Friday, March 28, 2014

R.I.P.-Lorenzo Semple, Jr.



He wrote some of the WORST movies of his day--THE PARALLAX VIEW, KING KONG--but also some of the very BEST!--THREE DAYS OF THE CONDOR, NEVER SAY NEVER AGAIN.

But most importantly, he was the writer who developed BATMAN for television, wrote the seminal early episodes and the feature film.  Rest in peace, sir. And thanks for everything.

Saturday, March 22, 2014

My First Anime


I remember Osama Tezuka's ASTRO BOY as being my mostest favorite series when I was about 4. 


By age 5, my tastes were more refined and MARINE BOY with his oxygen gum was my favorite, I remember the first time I saw those brilliant colors while visiting the home of a friend whose parents could afford a color TV!



By 1969, however, PRINCE PLANET came into rotation on a new UHF channel and I began wearing a pendant all the time. In fact, I still have it in the drawer directly in front of me!



But the best was probably SPEED RACER by 1970, colorful and creative with lots of action and likable characters. Many, many years later, I spoke on the phone with Corinne Orr who was not only the voice of both Speed's girlfriend AND his little brother but also the above-mentioned Marine Boy!



Honorable mention must be given to this guy, ALAKAZAM THE GREAT, a feature-length Japanese anime based on the Monkey King legend, dubbed into English with celebrity voices like Frankie Avalon and Jonathan Winters and frequently shown on television throughout my childhood.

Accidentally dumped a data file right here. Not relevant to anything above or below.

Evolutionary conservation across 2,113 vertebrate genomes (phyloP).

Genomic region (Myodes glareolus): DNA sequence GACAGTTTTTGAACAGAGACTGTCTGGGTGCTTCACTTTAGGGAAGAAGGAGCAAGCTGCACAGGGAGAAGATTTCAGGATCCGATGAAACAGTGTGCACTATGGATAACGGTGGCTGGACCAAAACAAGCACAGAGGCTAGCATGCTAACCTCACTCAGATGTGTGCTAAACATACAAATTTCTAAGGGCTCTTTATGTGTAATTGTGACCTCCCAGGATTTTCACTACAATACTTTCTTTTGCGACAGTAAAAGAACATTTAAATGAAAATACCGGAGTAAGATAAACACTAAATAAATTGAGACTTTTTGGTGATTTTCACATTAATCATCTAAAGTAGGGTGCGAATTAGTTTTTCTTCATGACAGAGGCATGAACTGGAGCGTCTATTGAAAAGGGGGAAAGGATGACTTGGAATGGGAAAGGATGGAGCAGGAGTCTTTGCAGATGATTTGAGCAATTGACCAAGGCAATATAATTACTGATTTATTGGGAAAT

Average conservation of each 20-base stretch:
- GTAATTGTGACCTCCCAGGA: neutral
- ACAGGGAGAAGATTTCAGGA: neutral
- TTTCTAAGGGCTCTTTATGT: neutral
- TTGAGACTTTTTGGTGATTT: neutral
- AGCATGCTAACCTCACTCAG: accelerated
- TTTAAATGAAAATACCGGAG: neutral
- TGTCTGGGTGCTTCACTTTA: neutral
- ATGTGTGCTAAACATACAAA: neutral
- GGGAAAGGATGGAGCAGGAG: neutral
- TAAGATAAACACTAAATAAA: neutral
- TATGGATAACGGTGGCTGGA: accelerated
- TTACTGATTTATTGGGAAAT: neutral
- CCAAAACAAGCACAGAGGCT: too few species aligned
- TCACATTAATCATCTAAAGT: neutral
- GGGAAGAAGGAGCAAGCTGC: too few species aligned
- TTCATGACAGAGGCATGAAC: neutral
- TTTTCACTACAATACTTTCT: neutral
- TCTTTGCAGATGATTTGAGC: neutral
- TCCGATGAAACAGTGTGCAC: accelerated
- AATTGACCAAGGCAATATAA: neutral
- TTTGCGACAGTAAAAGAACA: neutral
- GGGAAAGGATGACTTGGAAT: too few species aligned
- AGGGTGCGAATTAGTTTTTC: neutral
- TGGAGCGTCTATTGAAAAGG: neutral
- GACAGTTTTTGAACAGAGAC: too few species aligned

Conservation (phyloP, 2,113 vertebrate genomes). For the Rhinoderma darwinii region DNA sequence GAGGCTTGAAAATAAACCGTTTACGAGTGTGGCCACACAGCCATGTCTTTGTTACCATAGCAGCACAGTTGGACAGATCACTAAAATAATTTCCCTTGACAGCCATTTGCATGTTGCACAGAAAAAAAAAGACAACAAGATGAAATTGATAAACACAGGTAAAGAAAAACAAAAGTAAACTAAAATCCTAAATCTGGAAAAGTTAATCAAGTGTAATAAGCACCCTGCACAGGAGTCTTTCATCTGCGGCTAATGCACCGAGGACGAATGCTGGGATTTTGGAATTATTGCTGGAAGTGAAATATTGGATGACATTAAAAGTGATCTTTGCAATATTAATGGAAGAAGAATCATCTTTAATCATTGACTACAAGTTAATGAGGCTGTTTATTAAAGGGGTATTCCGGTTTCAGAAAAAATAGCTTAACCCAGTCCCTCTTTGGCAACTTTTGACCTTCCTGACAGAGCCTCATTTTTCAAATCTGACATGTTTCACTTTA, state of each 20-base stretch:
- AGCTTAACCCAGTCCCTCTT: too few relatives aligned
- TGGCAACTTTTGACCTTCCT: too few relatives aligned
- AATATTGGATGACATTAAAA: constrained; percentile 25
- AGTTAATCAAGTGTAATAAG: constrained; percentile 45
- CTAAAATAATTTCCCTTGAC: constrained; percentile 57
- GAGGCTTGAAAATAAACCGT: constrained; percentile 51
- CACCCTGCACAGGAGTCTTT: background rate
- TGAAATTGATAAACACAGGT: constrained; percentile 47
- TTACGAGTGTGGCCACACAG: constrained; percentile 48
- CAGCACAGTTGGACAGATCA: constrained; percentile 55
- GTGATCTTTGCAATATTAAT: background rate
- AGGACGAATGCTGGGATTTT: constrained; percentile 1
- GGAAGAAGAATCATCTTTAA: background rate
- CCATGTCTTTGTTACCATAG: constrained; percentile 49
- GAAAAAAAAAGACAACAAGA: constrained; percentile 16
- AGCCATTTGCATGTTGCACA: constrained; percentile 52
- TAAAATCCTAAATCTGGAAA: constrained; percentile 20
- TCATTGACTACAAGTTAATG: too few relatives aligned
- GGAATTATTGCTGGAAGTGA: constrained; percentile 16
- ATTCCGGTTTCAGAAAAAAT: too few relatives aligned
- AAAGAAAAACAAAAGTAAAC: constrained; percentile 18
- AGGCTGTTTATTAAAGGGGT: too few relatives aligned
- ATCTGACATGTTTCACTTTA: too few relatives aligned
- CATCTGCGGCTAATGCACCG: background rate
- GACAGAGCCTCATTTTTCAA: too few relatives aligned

Saturday, March 15, 2014

McCloud



I've already mentioned that McCLOUD was one of my absolute favorite TV series of the 1970s. After stealing scenes from Marshal Dillon in GUNSMOKE and a giant bear on GENTLE BEN, Dennis Weaver was finally the star of his own series.


McCLOUD was inspired by, if not entirely based on, a then-recent Clint Eastwood film entitled COOGAN'S BLUFF about a western lawman who becomes a fish out of water while in NYC on assignment. See the TV GUIDE description below. 



Originally a one hour part of NBC's anthology, THE MEN, in 1970, Marshal McCloud joined became one of the initial spokes of the "wheel" of the MYSTERY MOVIE, increasing the length of his episodes to 90 minutes or, occasionally, 2 hours!




And it was mostly Dennis, the clever writing, and solid directing that carried it as there was barely a  regular cast at all. J.D. Cannon was perfect as Chief Clifford, Sam McCloud's foil in every episode. Terry Carter was equally well-cast as Sam's easy-going, by the book partner. A parade of character actors and actresses reappeared in certain roles from time to time including Diana Muldaur as Sam's most regular girlfriend and Terri Garr and singer/actress Della Reese as officers working at headquarters.




McCloud regularly would end up using outlandish ways of police work as his brief assignment to study NYC police methods ended up stretching on from 1970 to 1977, even necessitating spinoffs such as the book series below.










THE RETURN OF SAM McCLOUD was a welcome 90 minutes or so with old friends a dozen years later but the magic was gone. The original series, however, still offers fun and intriguing mysteries that can be enjoyed over and over.